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Our upside-down country

April 8, 2016

Some Americans still appreciate honesty. In fact, it’s one of the qualities voters mention most often when polled about what candidate traits they value.

Unfortunately for many others, it’s only honesty if it agrees with your world view.

When Bill Clinton stood up for his wife’s 1990’s voting record and took on some Black Lives Matter sign holders, you would think that most people would have appreciated both his position and his candor. Not to mention, he’s right.

Not so fast, grasshopper. Apparently, the 42nd president cannot do that, according to reports attributed to the usual suspects on social media.

It isn’t as though former President Clinton was advocating for a return to slavery or public floggings.

He simply noted that if black lives really do matter, perhaps the movement would be better served by trying to keep a few more black kids alive, in school, off drugs and at home instead of in jail.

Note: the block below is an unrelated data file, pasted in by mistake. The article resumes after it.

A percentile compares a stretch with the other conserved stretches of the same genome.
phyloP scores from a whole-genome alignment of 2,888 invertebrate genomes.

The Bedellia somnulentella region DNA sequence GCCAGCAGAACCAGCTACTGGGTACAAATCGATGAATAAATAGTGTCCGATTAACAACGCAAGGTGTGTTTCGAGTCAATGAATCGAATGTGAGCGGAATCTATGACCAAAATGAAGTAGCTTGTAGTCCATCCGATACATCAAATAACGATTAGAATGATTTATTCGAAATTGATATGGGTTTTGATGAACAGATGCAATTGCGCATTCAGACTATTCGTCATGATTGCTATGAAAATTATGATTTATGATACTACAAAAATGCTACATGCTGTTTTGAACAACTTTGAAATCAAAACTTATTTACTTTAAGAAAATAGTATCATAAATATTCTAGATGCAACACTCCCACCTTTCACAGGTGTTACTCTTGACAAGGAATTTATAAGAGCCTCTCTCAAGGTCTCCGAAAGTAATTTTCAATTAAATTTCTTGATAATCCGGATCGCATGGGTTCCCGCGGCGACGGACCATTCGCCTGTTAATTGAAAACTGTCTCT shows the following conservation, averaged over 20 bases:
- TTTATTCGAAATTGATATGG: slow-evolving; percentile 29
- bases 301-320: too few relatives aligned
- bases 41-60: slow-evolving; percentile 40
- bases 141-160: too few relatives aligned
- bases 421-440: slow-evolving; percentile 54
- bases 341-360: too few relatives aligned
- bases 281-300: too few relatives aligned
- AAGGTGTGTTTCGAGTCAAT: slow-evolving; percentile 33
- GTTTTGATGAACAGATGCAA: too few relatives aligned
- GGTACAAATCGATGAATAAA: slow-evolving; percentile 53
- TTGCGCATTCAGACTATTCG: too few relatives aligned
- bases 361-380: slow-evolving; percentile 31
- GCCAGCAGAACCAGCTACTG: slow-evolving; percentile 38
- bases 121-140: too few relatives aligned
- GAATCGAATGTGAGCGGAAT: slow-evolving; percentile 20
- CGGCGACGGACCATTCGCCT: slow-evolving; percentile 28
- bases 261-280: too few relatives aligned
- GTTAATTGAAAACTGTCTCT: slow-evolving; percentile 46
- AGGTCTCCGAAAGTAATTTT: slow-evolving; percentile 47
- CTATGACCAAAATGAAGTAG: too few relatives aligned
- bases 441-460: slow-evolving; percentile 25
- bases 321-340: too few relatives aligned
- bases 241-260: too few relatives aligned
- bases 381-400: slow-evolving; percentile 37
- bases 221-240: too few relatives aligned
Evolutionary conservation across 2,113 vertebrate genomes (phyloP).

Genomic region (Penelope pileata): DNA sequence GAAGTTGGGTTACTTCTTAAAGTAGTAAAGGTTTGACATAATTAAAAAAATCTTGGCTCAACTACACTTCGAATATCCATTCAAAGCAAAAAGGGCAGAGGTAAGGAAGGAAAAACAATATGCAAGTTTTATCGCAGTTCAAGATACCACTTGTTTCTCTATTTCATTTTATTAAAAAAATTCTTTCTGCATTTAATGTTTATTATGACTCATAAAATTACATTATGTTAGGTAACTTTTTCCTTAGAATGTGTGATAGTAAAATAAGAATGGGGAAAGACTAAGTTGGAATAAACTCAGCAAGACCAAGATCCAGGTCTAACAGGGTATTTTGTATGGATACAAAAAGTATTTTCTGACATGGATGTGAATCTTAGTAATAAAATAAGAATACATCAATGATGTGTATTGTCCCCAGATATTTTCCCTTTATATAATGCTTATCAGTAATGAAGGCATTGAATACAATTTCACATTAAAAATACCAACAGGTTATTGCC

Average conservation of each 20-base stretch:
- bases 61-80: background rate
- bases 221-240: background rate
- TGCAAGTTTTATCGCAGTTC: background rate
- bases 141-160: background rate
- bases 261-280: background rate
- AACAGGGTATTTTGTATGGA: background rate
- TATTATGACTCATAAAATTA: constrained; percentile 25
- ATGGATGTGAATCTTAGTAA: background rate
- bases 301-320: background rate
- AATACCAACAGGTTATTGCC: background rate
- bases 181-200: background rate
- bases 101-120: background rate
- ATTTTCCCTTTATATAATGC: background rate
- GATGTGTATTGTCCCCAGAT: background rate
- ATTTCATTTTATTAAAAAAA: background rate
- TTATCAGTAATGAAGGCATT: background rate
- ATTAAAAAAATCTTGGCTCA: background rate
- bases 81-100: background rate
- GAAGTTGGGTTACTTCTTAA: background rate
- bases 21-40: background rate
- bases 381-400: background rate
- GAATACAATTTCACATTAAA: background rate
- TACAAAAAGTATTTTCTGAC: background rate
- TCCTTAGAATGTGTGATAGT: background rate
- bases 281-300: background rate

To the far left, that’s heresy, apostasy and bigotry all rolled into one.

Frankly, if you care about upcoming generations at all no matter your politics, you should have been in Bill Clinton’s corner on this one, and a lot of people on both sides of the aisle agreed with him.

In this election, as in most, the truth is not highly prized.  Why would it be when phony outrage gets so many more headlines?

The far right is just as guilty of manufacturing outrage as the left, as when Geraldo Rivera somehow managed to interpret the “New York values” comment by Ted Cruz as anti-Semitism.

Not only is that conclusion bizarre even for Geraldo, but it offends even some outspoken conservatives, as noted in this BizPac Review article.

Good Lord, Geraldo. Get a grip.

Sure, Cruz stepped in it with that comment. You knew the minute it left his lips that it would be used against him.

But to somehow conflate that with anti-Semitism makes about as much sense as Black Lives Matter activists whining because three strikes laws unfairly penalize people that are habitual criminals.

There was a time when people could weave in a little objectivity in political discourse without being shouted down for failure to conform .

That time is long gone, and that’s a damn shame.

From → op-ed

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